LONG FLIGHT HOME ALONE- This white-headed emperor goose came down from Alaska in December with its mate. It will be returning home alone. It's partner was killed by hunters. The other two birds are brant geese.  -Photo by Nancy Crowell
LONG FLIGHT HOME ALONE- This white-headed emperor goose came down from Alaska in December with its mate. It will be returning home alone. It's partner was killed by hunters. The other two birds are brant geese. -Photo by Nancy Crowell

By Nancy Crowell

Gary Bletsch was at March’s Point Dec. 5, 2021, doing what he does most days – looking at birds. When he spotted a pair of rare emperor geese among the brants and other waterfowl in the area, he sent a quick note to a bird research listserv run out of the University of Washington to alert other birders to his find. Then he went back to watching and saw something no birder ever wants to see; hunters in a blind on one of the islands offshore started shooting. He then saw a lone brant goose on the water, clearly wounded. And next he saw one of the two emperor geese he had spotted, swimming erratically directly toward the hunting blind. It, too, was wounded.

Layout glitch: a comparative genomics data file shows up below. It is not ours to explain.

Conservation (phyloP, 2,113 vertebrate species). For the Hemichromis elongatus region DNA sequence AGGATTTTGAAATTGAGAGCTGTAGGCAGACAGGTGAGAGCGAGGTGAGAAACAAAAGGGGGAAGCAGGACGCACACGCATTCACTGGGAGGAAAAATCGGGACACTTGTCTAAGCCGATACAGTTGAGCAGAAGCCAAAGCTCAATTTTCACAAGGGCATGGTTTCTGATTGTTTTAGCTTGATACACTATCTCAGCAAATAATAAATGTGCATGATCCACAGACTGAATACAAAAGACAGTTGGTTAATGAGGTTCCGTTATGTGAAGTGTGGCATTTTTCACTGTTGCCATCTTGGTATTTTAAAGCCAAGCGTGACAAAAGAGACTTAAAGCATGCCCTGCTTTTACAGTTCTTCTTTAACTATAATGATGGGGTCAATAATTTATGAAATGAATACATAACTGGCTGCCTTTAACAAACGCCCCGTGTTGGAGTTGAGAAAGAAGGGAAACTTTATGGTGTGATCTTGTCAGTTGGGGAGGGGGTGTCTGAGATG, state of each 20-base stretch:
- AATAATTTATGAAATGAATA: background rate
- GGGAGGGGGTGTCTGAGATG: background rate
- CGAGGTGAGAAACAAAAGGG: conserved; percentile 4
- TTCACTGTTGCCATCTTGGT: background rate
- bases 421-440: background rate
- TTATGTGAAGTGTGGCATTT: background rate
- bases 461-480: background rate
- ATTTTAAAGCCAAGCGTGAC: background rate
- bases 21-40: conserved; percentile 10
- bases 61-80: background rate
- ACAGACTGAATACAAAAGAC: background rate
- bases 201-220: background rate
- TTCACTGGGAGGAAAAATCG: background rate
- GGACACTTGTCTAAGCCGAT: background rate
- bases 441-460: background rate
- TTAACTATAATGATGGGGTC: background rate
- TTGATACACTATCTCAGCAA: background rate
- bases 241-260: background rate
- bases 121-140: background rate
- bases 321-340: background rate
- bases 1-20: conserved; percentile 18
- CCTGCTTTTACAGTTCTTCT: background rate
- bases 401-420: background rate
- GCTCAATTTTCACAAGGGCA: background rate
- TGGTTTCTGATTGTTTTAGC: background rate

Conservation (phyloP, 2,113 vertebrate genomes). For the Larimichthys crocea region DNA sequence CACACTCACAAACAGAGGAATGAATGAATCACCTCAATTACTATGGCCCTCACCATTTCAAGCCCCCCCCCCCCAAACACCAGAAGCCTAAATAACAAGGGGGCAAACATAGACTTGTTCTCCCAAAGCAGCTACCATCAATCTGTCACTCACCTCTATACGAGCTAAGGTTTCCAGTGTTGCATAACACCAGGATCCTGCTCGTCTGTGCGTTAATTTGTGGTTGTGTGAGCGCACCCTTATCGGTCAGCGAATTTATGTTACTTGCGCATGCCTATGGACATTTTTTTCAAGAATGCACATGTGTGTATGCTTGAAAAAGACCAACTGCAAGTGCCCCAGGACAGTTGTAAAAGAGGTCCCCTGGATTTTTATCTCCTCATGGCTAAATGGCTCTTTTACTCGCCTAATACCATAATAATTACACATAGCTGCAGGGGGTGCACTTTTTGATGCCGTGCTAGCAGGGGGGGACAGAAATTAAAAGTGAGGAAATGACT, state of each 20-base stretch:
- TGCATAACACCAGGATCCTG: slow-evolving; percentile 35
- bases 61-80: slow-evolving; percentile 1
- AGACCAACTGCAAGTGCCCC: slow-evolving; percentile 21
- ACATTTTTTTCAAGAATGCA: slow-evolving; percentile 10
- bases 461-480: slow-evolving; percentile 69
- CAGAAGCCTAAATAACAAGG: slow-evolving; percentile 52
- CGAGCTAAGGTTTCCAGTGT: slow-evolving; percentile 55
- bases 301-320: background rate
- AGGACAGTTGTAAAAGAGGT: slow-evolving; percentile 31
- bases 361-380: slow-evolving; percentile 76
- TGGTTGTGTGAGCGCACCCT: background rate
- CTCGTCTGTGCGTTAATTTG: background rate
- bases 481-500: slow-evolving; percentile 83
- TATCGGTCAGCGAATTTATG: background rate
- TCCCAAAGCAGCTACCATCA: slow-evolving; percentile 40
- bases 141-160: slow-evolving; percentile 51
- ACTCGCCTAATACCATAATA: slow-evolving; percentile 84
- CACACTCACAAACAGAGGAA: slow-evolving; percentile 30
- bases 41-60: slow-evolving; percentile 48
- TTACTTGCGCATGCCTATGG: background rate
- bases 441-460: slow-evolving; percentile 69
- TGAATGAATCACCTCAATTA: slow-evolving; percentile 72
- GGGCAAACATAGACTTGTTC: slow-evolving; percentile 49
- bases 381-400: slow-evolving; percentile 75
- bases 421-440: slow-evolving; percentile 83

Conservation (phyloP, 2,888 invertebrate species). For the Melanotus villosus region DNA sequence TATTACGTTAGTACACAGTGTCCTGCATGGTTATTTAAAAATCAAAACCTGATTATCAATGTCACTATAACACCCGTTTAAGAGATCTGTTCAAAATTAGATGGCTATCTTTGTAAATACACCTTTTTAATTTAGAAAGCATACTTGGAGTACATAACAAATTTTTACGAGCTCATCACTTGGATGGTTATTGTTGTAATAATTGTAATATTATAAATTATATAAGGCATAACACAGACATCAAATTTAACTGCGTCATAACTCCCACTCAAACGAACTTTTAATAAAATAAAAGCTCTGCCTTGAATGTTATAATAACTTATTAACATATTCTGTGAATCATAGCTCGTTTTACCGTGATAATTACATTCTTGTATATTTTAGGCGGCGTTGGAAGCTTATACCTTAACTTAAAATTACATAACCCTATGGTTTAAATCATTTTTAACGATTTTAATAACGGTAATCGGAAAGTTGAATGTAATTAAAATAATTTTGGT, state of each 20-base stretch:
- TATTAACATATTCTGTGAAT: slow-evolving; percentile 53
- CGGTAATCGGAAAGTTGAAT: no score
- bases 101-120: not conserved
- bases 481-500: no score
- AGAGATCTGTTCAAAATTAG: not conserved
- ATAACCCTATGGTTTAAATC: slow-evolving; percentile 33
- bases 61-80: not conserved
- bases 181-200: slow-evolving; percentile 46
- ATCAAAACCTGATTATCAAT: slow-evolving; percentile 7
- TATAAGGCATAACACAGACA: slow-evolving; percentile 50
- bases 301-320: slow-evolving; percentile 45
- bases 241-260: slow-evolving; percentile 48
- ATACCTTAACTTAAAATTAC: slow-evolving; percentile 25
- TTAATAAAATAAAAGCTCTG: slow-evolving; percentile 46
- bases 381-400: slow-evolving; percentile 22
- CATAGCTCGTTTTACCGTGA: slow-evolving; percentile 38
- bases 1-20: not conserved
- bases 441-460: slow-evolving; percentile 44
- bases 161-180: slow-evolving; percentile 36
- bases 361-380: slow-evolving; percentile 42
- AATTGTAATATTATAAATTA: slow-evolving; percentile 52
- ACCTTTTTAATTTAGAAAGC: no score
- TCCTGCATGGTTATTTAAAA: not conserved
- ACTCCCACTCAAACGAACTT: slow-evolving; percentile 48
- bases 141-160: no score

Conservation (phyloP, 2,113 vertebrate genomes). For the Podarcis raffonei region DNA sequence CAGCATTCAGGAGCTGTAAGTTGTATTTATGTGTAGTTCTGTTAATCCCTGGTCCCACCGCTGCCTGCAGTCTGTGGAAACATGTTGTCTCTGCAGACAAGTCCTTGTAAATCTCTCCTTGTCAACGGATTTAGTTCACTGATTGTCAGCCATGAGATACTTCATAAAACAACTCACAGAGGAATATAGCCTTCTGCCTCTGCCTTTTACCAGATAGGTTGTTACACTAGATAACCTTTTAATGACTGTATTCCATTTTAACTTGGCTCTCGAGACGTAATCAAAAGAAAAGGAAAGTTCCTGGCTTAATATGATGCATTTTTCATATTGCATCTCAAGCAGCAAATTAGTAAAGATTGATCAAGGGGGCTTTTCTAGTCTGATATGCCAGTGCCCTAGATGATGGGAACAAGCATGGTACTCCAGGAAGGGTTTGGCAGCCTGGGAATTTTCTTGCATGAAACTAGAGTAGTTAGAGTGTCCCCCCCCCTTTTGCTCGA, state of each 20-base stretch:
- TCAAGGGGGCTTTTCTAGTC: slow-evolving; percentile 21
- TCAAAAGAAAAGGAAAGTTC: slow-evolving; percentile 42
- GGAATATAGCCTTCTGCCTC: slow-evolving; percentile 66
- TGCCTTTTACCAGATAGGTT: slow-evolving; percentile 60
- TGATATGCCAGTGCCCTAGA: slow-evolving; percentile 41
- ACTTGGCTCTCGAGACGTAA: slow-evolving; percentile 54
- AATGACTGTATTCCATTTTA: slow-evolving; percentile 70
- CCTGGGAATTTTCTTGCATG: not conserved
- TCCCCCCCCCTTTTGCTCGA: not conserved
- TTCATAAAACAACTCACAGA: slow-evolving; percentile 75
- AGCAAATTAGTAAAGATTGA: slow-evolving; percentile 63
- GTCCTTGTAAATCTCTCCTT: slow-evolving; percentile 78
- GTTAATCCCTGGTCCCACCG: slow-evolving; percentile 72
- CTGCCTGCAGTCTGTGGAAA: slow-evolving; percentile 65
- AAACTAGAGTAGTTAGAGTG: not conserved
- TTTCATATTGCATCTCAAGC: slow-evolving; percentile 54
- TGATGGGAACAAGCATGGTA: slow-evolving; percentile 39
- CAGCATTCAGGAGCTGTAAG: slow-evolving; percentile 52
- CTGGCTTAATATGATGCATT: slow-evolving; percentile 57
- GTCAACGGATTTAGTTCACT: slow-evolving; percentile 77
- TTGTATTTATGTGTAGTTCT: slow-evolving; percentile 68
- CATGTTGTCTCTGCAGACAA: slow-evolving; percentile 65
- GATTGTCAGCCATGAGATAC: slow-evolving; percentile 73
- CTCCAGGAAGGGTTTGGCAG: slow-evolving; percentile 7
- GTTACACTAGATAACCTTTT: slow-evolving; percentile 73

Bletsch knows a lot about birds in this area and he knew goose hunting season was over. He also knew the only geese hunters are allowed to harvest during hunting season are those that are pictured in the Washington Department of Fish and Wildlife guidelines. Emperor geese are indigenous to Alaska, not Washington state and rarely migrate here. They are definitely not legal prey. 

Bletsch did what any die-hard birder would do. He dialed 911. He was told there were no sheriffs available in the area. He then called WDFW. His call was returned some 15 minutes later by an off-duty agent. 

In the interim, Bletsch gathered evidence – he drove to where the hunters were taking their boat out and asked them directly if they had killed an emperor goose. He took photos of their licensee plate, their boat numbers and the hunters with the dead goose. There were two adult men and a teenage boy who expressed relief when he realized Bletsch was not a WDFW agent. The men admitted they had poached the goose. Aside from gathering the information and turning it over to WDFW, there was not much Bletsch could do. 

Birders all over the state know this story because Bletsch wrote it up and posted it to the listserv. Ultimately the WDWF sent agents to the houses of both men and confronted them. One confessed and relinquished the goose. He was cited and will likely get a hefty fine. 

That’s the background of this photo of the lone emperor goose who stayed in the area at least until Jan. 13, when this photo was taken. It is hard not to anthropomorphize the lone goose waiting for its mate to return.